• Over the past 20 years, Florida has acquired more land for conservation than the federal government has acquired across the United States. A sidebar in this chapter details the economic benefits of conservation including tourism and outdoor recreation ($13 billion in 2006), coastal communities ($11 billion in storm protection benefits) and climate change ($340 million annually in offsets of greenhouse gas emissions) as well as water resources, agriculture and improved quality of life in nearby communities.
  • Florida scrub jays are the state’s only endemic (found only in a particular geographic area) bird species. Populations have declined by 80-90%, a loss primarily attributed to degradation of the scrub habitat it needs to survive. Even conservation lands must be actively managed with prescribed fires to provide open areas with low groundcover because overgrown shrubs and trees make the habitat unsuitable for scrub jays.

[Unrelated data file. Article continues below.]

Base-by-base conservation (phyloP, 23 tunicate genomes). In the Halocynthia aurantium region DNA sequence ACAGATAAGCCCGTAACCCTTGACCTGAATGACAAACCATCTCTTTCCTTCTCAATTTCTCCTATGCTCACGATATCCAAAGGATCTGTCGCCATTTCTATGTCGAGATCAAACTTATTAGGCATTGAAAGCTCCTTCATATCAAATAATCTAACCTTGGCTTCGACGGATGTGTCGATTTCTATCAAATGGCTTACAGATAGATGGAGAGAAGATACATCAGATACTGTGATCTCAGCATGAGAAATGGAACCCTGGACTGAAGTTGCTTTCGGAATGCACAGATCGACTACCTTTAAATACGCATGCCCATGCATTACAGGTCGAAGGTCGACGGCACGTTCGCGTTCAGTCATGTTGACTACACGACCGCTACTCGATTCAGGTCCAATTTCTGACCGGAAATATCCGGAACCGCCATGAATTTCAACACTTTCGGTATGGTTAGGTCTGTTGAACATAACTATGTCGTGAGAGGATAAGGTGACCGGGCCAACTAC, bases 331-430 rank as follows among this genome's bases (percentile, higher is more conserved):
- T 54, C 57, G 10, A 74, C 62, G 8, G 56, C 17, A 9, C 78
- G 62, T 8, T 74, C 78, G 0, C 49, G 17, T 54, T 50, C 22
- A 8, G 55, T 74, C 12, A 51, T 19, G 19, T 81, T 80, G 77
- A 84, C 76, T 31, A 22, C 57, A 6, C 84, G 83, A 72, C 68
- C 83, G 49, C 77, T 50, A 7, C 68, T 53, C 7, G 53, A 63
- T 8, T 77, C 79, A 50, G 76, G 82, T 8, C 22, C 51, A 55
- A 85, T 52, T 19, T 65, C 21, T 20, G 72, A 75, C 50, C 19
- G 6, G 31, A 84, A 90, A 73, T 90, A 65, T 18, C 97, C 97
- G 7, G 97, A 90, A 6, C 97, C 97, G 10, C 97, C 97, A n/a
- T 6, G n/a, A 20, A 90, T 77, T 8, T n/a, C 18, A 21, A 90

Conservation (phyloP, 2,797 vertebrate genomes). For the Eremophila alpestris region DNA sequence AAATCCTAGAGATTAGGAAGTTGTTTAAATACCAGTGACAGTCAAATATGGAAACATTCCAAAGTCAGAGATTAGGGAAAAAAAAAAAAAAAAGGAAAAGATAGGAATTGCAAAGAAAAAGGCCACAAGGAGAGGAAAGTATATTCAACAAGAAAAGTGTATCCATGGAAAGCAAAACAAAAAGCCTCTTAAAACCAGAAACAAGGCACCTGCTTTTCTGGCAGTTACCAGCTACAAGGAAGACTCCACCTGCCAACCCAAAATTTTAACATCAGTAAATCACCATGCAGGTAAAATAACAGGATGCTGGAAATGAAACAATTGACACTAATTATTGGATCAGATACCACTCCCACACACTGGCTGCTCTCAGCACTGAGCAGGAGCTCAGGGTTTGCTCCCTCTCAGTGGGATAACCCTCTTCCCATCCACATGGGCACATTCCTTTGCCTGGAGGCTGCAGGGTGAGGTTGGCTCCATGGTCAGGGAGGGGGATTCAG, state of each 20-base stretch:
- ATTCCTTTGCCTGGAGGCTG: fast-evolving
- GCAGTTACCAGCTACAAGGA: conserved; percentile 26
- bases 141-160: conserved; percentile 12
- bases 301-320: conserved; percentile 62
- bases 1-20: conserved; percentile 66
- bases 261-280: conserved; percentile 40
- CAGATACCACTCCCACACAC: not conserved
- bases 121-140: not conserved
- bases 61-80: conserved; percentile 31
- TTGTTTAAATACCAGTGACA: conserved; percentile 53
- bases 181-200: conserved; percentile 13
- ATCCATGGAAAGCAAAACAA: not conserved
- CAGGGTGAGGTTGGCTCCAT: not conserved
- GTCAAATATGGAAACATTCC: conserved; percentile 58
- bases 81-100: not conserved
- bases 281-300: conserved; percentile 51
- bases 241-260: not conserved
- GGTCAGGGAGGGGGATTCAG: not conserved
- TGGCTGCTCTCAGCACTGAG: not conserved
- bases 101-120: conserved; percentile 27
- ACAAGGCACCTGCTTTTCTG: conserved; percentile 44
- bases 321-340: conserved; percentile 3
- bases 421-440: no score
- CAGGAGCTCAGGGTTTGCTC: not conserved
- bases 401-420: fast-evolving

• Gopher tortoises, the only land tortoise living east of the Mississippi River, are still found in all of Florida’s 67 counties although some populations are small and isolated. Their burrows may be up to 15 feet deep and 40 feet long and are wide enough for the tortoise to turn around in. They provide shelter from extreme temperatures and fires for up to 350 other species including skunks, snakes, crickets, frogs and mice.
  • Prescribed fire is the most cost-effective tool used by Florida’s conservation land managers to promote ecosystem health and reduce hazardous fuel buildups, thus protecting homes and nature from damaging wildfires. Florida leads the nation in prescribed fire law, training and application. The section also includes a visual description of the process land managers must follow before they burn.